By Edan Puritt
Why is Clean Up Needed for Responsible IM?
The reality remains, if we don’t keep our information repositories clean, we are going to have to take the time and effort to clean them. And, we will need to do so for all the same reasons I gave my kids. But what does a User Clean Up Day look like? How do you prepare for an Information Management-focused clean up? I have seen quite the spectrum but would be really interested to hear others’ experiences.
Examples of HOW Clean Up is Handled
There was one client who applied a very aggressive seven-year retention-disposition schedule: keep everything for seven years, and then once a year, get rid of everything older than seven years. That worked well, until someone realized the staff were recycling all the disposed documents and having a small party with the recyclereward. What was most amusing was that the problems were with the party rather than the release of potentially private information. Then there are the places that treat the day like an extra day off. Managers don’t communicate how important it is to work in an organized and safe environment, so staff don’t place any priority on it. Of course, there are even the people who would resist cleaning, even if they were asked to. A broad brush description would have these users be examples of people who keep a copy of any document that they think they might need one day. It’s indicative of the people who take a very personal view of the role they have in the organization, and who are generally oblivious to the corporate good. In effect, these are the people who expose their organization’s butt while they cover their own.
Look to the Culture to Determine the Motivation
These examples highlight the real challenge of a User Clean Up Day, as much for office users, as it did for my efforts to get the kids to clean their rooms. It’s going to be a real challenge to find a single reason for cleaning that resonates with everyone. What kind of environment or culture is the request being asked in? And, is the request framed as something that is good for them, for us, or for me.
Put it on the Calendar
Users, like do-it-yourself’ers (or teenagers), need to get used to the idea of cleaning before they understand the value of keeping their work environment clean. A clean workspace means keeping things tidy and orderly, but it also means remove things that are a safety risk (remember e-Discovery costs, or the risk of using the wrong piece of information to make a decision). So, to get staff used to having a clean and safe work space, schedule ‘user clean up days’ initially to get things going. Eventually, your staff will keep things clean.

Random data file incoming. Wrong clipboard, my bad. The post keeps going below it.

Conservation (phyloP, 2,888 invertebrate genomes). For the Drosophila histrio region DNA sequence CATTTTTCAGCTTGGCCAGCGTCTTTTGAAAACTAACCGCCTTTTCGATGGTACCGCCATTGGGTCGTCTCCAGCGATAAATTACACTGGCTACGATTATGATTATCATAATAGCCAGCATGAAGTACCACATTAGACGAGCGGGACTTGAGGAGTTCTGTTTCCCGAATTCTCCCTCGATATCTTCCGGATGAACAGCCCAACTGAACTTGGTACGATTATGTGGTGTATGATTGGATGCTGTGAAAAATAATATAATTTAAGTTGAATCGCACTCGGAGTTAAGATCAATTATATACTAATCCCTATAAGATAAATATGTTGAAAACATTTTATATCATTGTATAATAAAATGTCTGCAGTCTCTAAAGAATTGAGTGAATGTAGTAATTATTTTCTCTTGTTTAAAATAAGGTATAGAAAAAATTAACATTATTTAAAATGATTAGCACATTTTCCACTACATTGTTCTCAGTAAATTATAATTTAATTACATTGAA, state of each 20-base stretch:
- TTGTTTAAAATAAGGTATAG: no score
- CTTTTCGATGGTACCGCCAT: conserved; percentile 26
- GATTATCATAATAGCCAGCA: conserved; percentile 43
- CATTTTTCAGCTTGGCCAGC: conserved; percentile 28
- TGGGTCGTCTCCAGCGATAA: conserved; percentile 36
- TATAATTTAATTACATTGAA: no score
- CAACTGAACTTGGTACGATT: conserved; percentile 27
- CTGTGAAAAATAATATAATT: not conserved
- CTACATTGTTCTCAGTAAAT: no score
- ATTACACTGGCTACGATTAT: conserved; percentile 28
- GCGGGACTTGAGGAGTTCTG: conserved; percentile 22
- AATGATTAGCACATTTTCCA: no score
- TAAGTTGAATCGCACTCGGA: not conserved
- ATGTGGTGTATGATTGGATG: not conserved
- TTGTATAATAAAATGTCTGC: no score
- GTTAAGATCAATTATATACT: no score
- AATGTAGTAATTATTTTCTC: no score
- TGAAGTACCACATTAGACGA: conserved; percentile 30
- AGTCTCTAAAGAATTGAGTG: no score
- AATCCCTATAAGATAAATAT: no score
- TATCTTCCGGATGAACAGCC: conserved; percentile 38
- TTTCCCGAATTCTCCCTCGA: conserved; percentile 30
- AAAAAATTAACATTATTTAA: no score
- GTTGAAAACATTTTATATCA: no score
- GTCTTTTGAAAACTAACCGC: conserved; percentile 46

Benefits of Clean Ups versus Risks of No Clean Ups
If you are in an organization that can afford to keep multiple copies for a long time—or is not regularly spending money on eDiscovery—you can probably do your user clean up day once a year. If, on the other hand, you don’t have the funds to store, maintain, and search through multiple copies of the same document, or you keep finding multiple copies of the same document that you hand over to your lawyers for eDiscovery, then schedule User Clean Up days more frequently—quarterly is a good start. Quarterly clean ups allow a much faster and immediate return on investments. Also, the increased frequency is far more likely to alter behaviour.
Clean Up, Clean Up, Everybody do your share…
If you are the change manager in charge of this activity, have fun with the process. Make it a game: who deletes the most? Who makes the most space? Which team has removed the most duplicates? Remember, what you’re really trying to do is create a culture of a clean, safe workspace. Take all the sharp objects out of the playground, don’t keep asking the kids to play around them. And, as anyone who has seen the shelves in my garage can attest, I do keep bits and pieces from previous projects just in case. It really is the same in business. If each business iteration is a project, there may well be information artifacts that could come in handy at some unforeseen date. Each instance and person will be a bit different, but if we can at least learn to store those bits and pieces properly (treat them as templates), we will find them when we need them, and we can manage them without tripping.
|What to keep ( ✓ )||What to throw away ( X )|
Return on Investment
Not sure if a Clean Up Day is worth the money? Here is the math. Pay your user once to clean up a file or build your system X times larger than it has to be to store garbage and copies… and pay your lawyers X times to look at the file, and all its copies, each time there is litigation. Oh, and also calculate the Y risk of making a business decision based on an old, superseded, or incorrect information artifact.
The Real Lesson
Much like the environmental consciousness of reduce, reuse, and recycle, it’s not really about cleaning or recycling. The extra effort, the cost, of recycling is really meant to educate us to only buy or make what we need in the first place. Users: Don’t make a copy if sharing the original is possible IM/IT: Make it possible to share the original